I’m going to start writing about some of the nitty gritty of re-opening. I’ll include plans in case anyone is doing the same thing and wants to use our plans.
First thing I’ve realized? It’s not re-opening at all. Instead we’re launching something new, shooting from the hip, without good guidance or experience. This is true for all restaurateurs right now.
- Physical layout — changed
- Customer flow — changed
- Menu presentations — changed
- Menu composition — changed
- Tech tools — changed
- Use of tech — changed
- Staffing schedule — changed
- Training and staff expectations — changed
- Regulations — changed
- Communicating to customers — changed
I realized this 2 weeks ago. “Re-opening” would be easy. We know how to do this. We’re professionals. But that’s not what we’re being asked to do.
We re-opened 3 restaurants last Monday (Burlington, East Cambridge, Kendall Square). We’re opening 2 more this week (Whole Foods Sudbury and Westford). And then 4 more this coming Monday (Longwood Medical Area, Copley Square, Central Square, Harvard Square).
We designed a customer flow that we think will minimize contact. I think we’ve done it really well. I don’t know a better example. And if you do please share.
We opted to open for pick-up only initially. No outdoor seating. Definitely no indoor seating. No delivery (more on that one in a future post).
There are 2 paths to pick-up your food:
(1) You arrive, stay in your car, on your bike, with your stroller etc. Hit a button on the app that says “I’m here.” And we bring your food out and place it in your trunk. No contact. Fast.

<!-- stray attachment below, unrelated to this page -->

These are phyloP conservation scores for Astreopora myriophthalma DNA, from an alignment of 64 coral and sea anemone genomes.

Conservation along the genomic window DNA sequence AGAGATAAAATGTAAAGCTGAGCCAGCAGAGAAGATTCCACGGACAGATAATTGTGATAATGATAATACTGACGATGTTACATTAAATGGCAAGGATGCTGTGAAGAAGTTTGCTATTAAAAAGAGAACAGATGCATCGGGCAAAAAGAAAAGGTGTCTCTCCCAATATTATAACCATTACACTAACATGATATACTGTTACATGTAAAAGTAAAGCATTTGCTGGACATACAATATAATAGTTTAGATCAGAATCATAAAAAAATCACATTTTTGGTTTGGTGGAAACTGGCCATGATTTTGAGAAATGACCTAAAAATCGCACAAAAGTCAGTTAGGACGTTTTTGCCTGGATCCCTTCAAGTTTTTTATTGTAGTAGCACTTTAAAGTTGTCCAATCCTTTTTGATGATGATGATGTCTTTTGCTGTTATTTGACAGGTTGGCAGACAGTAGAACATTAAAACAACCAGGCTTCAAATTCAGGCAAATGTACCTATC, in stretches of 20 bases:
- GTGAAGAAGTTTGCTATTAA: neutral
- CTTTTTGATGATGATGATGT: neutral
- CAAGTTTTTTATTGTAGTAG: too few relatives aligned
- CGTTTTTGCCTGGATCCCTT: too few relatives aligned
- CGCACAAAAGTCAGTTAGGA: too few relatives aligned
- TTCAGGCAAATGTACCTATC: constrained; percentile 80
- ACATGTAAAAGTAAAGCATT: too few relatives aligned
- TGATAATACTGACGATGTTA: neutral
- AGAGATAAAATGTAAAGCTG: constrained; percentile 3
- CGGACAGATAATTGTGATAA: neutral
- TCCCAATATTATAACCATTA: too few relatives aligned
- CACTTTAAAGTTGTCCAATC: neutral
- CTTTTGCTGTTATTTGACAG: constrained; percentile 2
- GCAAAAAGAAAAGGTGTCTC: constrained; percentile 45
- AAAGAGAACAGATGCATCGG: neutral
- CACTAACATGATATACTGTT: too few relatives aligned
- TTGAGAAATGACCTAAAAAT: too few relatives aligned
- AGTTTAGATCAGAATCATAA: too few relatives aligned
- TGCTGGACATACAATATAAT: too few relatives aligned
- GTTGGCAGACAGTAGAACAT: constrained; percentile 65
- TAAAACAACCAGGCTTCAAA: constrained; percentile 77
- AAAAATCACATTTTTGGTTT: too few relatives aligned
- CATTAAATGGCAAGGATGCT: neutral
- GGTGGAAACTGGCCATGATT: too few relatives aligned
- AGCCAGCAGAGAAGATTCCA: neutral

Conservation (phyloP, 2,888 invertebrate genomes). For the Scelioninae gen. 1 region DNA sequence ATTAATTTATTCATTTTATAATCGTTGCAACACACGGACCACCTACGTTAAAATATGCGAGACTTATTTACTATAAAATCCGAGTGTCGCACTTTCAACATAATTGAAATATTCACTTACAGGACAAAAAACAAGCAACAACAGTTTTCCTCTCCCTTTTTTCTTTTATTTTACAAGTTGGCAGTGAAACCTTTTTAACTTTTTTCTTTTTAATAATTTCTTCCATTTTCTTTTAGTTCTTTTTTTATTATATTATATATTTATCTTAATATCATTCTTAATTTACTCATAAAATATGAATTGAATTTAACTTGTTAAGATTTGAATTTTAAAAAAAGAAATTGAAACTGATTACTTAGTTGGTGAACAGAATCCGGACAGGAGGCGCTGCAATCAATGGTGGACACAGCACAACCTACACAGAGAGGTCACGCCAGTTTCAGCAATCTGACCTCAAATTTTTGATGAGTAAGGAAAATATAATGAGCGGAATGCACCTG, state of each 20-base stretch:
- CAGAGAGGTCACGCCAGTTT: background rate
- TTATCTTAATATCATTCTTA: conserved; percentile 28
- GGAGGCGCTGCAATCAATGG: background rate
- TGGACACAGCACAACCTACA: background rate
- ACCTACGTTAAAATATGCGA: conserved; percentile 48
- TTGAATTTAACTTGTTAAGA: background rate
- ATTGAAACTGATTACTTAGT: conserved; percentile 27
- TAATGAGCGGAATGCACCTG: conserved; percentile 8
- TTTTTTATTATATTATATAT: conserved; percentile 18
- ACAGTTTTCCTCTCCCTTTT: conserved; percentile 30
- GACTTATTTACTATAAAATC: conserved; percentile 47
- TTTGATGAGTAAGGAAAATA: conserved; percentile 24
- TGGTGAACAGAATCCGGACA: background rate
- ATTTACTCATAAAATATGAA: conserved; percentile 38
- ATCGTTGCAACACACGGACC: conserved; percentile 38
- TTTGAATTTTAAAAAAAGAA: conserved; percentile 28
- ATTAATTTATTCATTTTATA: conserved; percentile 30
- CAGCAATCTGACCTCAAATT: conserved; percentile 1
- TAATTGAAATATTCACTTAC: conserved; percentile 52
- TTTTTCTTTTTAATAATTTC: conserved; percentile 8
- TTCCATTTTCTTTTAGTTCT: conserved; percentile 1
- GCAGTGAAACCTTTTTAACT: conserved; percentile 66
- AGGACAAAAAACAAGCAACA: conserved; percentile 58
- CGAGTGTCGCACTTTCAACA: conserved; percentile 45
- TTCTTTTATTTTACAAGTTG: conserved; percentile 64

(2) You arrive. Our app tells you that your food is ready. 1 at a time you enter a little vestibule in our restaurant and pick up the bag with your name on it and you’re off. No contact. Fast
We decided against an outdoor table for a few reasons. Chief among them:
- It will rain or get windy and eventually snow and cold
- We don’t have as much control of a surface outside of our restaurant
Our guiding approach has been to (a) eliminate person-to-person contact where possible, and (b) when there is contact to create as many barriers to disease transfer as possible.
So we build a slick plexiglass “vestibule” inside of our restaurant door. This allows guests to come in and pick up their food. Facemasks on. Smiling underneath. And our staff are on the other side of the Plexiglas. Smiling underneath. We have 2 layers of protection: the masks, and the Plexiglas.
I called Justin and “designed” a set-up on the fly. Here’s how we did it:
- 1/2 inch Acrylic — it’s strong enough to support its own weight, doesn’t bend
- We’re making use of our “stadiums” that we’ve had for a while to support pick-up orders. Super clean-able. Easy to understand for customers. Easy for our staff.
- We used a standard stainless prep table to support the “stadium.” They are on wheels. We have them at every restaurant. And they are super cleanable sanitary surfaces.
- I used corrugated plastic sheets that I bought at Home Depot to create a tidy “front” for the tables (see below)
Building a simple “face” out of corrugated plastic to make a standard pre-table into a customer-facing handoff table
Step 1: Cut the plastic
Home Depot sold a simple tool made to cut corrugated plastic. It was cheap, maybe $10. The sheets of plastic come in 4’x8′. I chose white because this is Clover.
For the cuts that were perpendicular to the corrugated channels I used a T that was sold for use in cutting Drywall. I had one but they aren’t expensive and help you get a nice straight line.
Step 2: Use zip-ties to attach the plastic
I used a simple utility knife to cut slits in the Passaic where I wanted to pass a zip tie.
The zip-tie goes through the holes and then attaches on the other side. The look is simple and clean. Tip: if your zip ties are too short you can connect one to a second to make a double long zip tie.
Relatively cheap (super important for restauranteurs right now). Very little work required (also important). And it’s cleanable, sanitary, and pretty sharp looking:
Here is a picture of the entire set-up including the plexiglass:
That image above is NOT a Clover restaurant. It’s a funny pic from a Wingstop that an employee shared with me.
Here’s the Clover final set-up: